Browse the information below for demographic information on Kenya, including population,
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Nationality: Noun and adjective--Kenyan(s).
Population (1999 est.): 28.7 million.
Annual growth rate (1996 est.): 2.4%.
Ethnic groups: African--Kikuyu 21%, Luhya 14%, Luo 13%, Kalenjin 11%, Kamba 11%, Kisii 6%, Meru 5%. Non-African--Asian, European, Arab 1%.
Religions: Indigenous beliefs 10%, Protestant 40%, Roman Catholic 30%, Muslim 20%.
Languages: English, Swahili, more than 40 local ethnic languages.
Education: Years compulsory--None, but first 8 years of primary school are provided through cost-sharing between government and parents. Attendance--73% for primary grades. Literacy (in English)--59%.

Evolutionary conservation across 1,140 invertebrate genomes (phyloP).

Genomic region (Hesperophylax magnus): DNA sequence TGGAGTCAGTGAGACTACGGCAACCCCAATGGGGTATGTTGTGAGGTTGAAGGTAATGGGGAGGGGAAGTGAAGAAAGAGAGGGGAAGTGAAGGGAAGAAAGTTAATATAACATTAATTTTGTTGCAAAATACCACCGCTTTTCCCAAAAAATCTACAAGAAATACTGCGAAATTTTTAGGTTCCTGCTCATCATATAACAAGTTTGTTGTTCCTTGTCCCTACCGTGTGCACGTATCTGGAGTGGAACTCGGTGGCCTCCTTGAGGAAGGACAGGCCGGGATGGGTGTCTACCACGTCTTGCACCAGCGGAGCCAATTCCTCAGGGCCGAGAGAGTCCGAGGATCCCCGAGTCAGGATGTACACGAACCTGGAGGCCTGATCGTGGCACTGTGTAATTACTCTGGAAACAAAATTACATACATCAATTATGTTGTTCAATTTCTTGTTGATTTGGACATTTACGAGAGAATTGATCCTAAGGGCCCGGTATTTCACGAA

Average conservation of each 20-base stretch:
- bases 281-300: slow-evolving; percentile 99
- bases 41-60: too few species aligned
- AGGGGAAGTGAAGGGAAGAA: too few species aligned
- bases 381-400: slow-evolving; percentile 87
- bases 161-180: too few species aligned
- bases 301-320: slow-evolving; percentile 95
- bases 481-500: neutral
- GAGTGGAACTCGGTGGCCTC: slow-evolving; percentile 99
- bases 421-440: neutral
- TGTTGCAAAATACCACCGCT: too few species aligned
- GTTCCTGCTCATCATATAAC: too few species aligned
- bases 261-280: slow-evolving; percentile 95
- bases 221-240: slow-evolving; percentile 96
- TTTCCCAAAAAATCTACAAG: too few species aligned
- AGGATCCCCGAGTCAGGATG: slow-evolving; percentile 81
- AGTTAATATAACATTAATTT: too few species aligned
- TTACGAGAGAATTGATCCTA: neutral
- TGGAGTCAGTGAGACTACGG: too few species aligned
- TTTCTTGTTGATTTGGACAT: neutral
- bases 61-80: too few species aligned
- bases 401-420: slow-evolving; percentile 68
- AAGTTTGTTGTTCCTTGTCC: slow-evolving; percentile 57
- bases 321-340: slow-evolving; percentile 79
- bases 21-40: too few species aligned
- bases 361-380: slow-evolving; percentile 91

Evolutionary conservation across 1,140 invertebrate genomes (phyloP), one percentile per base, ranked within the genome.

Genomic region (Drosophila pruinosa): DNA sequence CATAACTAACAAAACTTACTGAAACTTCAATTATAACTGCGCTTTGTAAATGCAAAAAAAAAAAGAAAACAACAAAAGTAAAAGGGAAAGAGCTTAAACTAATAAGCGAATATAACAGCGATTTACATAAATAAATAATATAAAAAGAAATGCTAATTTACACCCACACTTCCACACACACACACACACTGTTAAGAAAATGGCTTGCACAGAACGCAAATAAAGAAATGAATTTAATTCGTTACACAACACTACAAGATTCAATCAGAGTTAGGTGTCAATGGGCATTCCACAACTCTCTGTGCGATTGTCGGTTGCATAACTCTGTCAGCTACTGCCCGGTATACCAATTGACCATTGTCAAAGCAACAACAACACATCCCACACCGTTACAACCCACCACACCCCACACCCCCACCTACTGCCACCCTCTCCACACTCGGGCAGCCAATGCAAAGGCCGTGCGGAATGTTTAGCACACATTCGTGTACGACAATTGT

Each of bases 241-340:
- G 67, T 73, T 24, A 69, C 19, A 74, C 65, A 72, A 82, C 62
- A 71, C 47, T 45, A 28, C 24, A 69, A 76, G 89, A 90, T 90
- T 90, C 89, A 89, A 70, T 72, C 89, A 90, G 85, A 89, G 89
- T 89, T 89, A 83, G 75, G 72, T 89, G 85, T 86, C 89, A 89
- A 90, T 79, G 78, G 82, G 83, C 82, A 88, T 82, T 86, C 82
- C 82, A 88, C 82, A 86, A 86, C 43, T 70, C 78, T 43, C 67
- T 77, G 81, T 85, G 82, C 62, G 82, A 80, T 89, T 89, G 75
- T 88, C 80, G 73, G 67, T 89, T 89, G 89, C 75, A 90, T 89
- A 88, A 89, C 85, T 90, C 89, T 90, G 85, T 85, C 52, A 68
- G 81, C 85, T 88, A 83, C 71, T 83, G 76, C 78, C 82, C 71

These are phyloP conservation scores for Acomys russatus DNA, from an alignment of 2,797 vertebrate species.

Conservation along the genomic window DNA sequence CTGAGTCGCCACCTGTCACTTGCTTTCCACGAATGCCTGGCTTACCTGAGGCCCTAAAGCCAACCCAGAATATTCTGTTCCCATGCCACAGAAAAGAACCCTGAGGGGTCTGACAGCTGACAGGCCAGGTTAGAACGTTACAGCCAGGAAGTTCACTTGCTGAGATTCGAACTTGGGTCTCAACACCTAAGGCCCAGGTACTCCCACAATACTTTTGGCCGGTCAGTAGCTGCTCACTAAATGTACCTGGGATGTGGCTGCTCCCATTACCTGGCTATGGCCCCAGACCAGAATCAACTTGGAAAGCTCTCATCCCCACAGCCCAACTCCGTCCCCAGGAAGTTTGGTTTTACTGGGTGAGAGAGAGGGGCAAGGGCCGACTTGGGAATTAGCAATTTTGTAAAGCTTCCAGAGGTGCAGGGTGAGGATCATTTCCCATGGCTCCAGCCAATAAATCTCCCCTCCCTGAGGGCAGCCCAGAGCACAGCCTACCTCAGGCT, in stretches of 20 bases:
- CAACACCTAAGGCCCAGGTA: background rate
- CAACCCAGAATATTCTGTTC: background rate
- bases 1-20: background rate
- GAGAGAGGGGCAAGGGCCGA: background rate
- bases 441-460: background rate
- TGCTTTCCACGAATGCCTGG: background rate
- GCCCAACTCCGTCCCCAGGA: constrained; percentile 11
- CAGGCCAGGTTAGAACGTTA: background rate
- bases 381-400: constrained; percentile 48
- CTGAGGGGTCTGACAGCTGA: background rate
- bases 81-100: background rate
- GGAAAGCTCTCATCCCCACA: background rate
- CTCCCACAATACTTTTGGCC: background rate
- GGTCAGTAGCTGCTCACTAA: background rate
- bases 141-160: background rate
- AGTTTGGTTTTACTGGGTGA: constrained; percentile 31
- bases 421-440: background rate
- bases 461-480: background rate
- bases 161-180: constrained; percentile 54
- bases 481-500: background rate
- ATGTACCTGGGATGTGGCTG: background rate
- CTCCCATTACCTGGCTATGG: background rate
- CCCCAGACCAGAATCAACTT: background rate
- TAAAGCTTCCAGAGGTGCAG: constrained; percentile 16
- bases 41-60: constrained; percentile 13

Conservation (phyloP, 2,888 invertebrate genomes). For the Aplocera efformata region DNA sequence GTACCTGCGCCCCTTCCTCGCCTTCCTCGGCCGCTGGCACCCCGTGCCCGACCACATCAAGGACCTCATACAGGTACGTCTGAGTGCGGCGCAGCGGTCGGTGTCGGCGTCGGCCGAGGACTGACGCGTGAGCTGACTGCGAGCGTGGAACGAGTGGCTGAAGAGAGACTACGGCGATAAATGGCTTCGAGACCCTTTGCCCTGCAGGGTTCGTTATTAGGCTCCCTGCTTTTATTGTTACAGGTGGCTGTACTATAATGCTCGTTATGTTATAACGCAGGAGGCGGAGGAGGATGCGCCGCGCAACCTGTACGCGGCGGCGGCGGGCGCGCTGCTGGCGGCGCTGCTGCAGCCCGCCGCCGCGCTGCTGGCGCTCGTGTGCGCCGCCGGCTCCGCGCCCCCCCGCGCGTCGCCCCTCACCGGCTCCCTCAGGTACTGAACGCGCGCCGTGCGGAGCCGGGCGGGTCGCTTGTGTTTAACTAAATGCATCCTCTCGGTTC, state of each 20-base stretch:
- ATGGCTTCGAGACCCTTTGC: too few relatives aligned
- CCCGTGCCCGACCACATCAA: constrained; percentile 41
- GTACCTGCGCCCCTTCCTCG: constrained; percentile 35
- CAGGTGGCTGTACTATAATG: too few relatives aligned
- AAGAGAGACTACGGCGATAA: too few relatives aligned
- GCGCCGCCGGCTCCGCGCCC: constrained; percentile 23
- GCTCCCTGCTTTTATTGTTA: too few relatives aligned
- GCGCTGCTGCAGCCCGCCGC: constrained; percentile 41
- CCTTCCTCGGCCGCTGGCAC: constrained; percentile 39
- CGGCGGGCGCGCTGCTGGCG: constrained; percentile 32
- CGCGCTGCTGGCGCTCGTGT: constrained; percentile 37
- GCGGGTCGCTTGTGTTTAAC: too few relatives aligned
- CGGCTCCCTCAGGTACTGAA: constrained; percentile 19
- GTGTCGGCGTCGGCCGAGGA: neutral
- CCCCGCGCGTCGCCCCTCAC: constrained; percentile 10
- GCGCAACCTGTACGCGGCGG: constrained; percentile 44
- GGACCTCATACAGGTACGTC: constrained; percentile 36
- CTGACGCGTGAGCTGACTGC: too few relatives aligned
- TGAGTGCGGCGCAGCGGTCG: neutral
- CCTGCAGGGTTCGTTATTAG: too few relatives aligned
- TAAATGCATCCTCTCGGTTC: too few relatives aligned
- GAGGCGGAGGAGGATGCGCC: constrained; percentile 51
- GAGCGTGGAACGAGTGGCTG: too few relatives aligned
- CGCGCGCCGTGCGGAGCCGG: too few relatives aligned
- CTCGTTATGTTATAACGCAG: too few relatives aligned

Health: Infant mortality rate--115/1,000. Life expectancy--49 yrs.
Work force (1.7million wage earners): Public sector 30%; private sector 70%. Informal sector workers--3.7 million. Services--45%; industry and commerce--35%; agriculture--20%.
People of Kenya
Kenya has a very diverse population that includes most major language groups of Africa. Traditional pastoralists, rural farmers, Muslims, and urban residents of Nairobi and other cities contribute to the cosmopolitan culture. The standard of living in major cities, once relatively high compared to much of Sub-Saharan Africa, has been declining in recent years. Most city workers retain links with their rural, extended families and leave the city periodically to help work on the family farm. About 75% of the work force is engaged in agriculture, mainly as subsistence farmers. The national motto of Kenya is harambee, meaning "pull together." In that spirit, volunteers in hundreds of communities build schools, clinics, and other facilities each year and collect funds to send students abroad.
The five state universities enroll about 38,000 students, representing some 25% of the Kenyan students who qualify for admission. There are four private universities.